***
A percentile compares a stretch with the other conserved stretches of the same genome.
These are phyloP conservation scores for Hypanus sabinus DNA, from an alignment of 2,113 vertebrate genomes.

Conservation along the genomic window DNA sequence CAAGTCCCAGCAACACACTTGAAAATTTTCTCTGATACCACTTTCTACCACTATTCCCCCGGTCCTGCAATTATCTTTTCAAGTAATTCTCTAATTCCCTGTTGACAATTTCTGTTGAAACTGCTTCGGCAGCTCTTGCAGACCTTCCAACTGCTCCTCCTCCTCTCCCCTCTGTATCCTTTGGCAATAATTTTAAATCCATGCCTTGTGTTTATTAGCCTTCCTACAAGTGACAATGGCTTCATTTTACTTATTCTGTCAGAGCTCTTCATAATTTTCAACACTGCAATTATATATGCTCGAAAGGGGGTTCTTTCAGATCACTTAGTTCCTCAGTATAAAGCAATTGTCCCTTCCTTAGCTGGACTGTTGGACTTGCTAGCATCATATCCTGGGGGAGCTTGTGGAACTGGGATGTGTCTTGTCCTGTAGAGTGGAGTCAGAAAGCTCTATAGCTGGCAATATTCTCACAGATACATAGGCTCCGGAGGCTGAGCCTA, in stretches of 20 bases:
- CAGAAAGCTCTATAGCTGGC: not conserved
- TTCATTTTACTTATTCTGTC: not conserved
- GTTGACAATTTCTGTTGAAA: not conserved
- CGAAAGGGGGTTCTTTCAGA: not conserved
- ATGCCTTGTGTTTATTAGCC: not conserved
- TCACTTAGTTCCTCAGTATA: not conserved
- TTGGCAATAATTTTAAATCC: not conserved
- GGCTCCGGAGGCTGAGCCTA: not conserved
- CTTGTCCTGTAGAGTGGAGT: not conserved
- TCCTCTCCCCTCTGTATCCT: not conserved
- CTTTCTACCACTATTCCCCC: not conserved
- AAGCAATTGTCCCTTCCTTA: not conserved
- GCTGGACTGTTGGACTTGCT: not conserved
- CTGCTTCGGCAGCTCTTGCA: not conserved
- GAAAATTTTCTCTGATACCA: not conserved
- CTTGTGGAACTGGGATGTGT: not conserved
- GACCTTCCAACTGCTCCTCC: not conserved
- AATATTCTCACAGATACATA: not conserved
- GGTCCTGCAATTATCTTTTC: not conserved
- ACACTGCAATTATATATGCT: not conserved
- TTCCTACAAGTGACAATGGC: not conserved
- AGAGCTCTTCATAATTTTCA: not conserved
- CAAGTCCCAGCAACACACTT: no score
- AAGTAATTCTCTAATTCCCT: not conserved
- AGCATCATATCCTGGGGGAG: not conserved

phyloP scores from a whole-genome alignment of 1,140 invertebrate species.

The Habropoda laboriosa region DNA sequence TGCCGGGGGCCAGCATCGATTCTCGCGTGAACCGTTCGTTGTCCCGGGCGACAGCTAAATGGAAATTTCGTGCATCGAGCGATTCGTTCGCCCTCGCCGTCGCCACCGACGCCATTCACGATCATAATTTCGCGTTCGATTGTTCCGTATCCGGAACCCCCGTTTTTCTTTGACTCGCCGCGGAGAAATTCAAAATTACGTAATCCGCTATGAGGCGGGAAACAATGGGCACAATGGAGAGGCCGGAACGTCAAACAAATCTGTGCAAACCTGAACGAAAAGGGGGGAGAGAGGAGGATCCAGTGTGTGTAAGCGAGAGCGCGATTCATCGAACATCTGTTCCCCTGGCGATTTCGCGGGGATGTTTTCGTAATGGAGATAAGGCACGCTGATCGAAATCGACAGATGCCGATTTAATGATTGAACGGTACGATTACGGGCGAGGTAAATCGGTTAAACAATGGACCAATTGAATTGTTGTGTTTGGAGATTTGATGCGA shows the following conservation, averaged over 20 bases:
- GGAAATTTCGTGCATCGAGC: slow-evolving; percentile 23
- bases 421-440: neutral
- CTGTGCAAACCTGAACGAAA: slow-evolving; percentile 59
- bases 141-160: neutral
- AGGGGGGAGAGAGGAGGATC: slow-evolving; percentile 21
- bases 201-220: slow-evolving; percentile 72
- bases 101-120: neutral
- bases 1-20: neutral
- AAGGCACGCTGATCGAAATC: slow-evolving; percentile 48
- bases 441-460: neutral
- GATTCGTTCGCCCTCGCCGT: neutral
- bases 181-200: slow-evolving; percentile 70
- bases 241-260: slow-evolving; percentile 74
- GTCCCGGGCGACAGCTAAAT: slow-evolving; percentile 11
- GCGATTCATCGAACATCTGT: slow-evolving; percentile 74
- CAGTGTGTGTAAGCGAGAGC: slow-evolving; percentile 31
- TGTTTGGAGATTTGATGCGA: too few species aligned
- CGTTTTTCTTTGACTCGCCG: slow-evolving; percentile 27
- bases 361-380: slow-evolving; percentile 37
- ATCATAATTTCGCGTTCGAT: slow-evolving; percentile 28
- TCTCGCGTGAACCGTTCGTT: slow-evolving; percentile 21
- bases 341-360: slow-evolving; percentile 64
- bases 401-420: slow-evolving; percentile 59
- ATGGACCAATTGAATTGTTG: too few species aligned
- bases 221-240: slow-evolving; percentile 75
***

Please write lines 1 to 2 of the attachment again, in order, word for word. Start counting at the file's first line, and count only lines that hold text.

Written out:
A percentile compares a stretch with the other conserved stretches of the same genome.
These are phyloP conservation scores for Hypanus sabinus DNA, from an alignment of 2,113 vertebrate genomes.